Any handicapper who has regularly disgraced himself in the Kentucky Derby, who failed to pick Secretariat, Seattle Slew or Affirmed, ought to feel a slight sense of trepidation as the first Saturday in May approaches.
He should certainly feel hesitant about his chances of analyzing a wideopen, 20-horse Derby that could be decided by racing luck as much as the ability of the horses.
He should show proper restraint about expressing his opinion unless, of course, all handicapping logic pointed clearly and incontrovertibly to one horse.
And that is the situation on Saturday. Pleasant Colony is going to win the 107th Kentucky Derby. The case for him is overwhelming. And there are, at the same time, formidable arguments against all his principal rivals.
Ordinarily, I consider the old handicapping adage that "pace makes the race" to be a bunch of malarkey. The notion that intense competition for the early lead will set up a race for a stretch-runner is simplistic and, as often as not, wrong, except in the most extreme cases.
But this Derby may be that extreme case. Of the four best horses in the field, three are speedsters who have never done anything in their careers but go out and fight for the early lead -- Proud Appeal, Cure the Blues and Bold Ego -- and they are sure to hurt each other's chances.
Proud Appeal will be the favorite Saturday, and he should be, in view of his five-for-five record this year. But he has already had a tough campaign, and his slow, unimpressive victory in the Blue Grass Stakes at Keeneland last week suggests either that he is tailing off or that he does not want to run much farther than a mile. Or both.
Cure the Blues, too, comes into the Derby off an umimpressive performances, but his loss in the Wood Memorial Stakes at Aqueduct was almost too bad to be true. Trainer LeRoy Jolley has demonstrated over the years that he is a master at getting a horse to give his optimal performance on the first Saturday in May. If Cure the Blues were entered in a field with relatively little speed, or if he were going a distance less than a mile and a quarter, he might be the horse to beat. But even if he is the most gifted horse of his generation (as I still suspect), he is facing an unsuperable challenge.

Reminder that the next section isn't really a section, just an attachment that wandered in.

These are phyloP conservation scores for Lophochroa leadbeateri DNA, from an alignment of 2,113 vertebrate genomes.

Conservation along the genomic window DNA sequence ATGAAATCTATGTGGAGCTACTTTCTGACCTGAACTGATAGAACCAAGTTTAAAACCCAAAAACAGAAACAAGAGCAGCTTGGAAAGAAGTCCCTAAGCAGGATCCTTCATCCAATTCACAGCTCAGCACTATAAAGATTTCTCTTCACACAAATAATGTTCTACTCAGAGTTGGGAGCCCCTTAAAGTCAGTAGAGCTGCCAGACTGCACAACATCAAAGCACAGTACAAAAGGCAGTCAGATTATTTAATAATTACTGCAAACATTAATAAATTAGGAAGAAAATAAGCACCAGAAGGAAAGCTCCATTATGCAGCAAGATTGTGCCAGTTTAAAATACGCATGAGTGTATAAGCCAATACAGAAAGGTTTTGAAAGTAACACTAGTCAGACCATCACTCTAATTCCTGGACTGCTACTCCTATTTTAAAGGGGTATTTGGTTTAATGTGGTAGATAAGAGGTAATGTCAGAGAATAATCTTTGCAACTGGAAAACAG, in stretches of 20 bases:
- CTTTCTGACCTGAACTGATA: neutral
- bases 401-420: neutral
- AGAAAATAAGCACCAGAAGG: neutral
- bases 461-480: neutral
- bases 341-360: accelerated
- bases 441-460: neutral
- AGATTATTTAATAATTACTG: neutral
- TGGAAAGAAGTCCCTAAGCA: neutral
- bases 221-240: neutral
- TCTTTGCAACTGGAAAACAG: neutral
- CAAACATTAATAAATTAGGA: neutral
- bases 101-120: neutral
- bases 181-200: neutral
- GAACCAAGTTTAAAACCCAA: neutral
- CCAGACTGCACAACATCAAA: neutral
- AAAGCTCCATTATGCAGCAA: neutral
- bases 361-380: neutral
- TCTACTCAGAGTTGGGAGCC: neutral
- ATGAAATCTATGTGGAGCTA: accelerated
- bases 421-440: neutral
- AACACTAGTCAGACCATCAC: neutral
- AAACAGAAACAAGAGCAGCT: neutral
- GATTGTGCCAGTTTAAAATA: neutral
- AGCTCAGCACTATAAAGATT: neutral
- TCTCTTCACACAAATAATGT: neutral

Until two weeks ago, no one could have guessed that Pleasant Colony would emerge as one of the top contenders in the Triple Crown series. He had shown some promise as a 2-year-old and some promise in Florida this winter. But he was transformed when owner Thomas Mellon Evans took the colt away from his undistinguished trainer, P. O'Donnell Lee, and sent him to the care of Johnny Campo in New York.
Whether Campo's training or the colt's natural development was responsible, Pleasant Colony's performance in the Wood Memorial Stakes was a superb one. He blew past the exhausted Cure the Blues with a powerful move on the turn, and was coasting through the stretch on the way to a three-length victory.His time of 1:49 3/5 for the 1 1/8 sensational.
Pleasant Colony is the only one of the 20 horses entered in the Derby who has a powerful stretch kick and is an absolute certainly to like the 1 1/4-mile distance. He will have to work his way through some heavy traffic Saturday, but he is fortunate to have a jockey, Jorge Velasquez, who is a master at keeping a horse out of trouble. If Plesant Colony loses, it won't be Velasquez's fault. You can blame his defeat on a certain handicapper who gave him the kiss of death.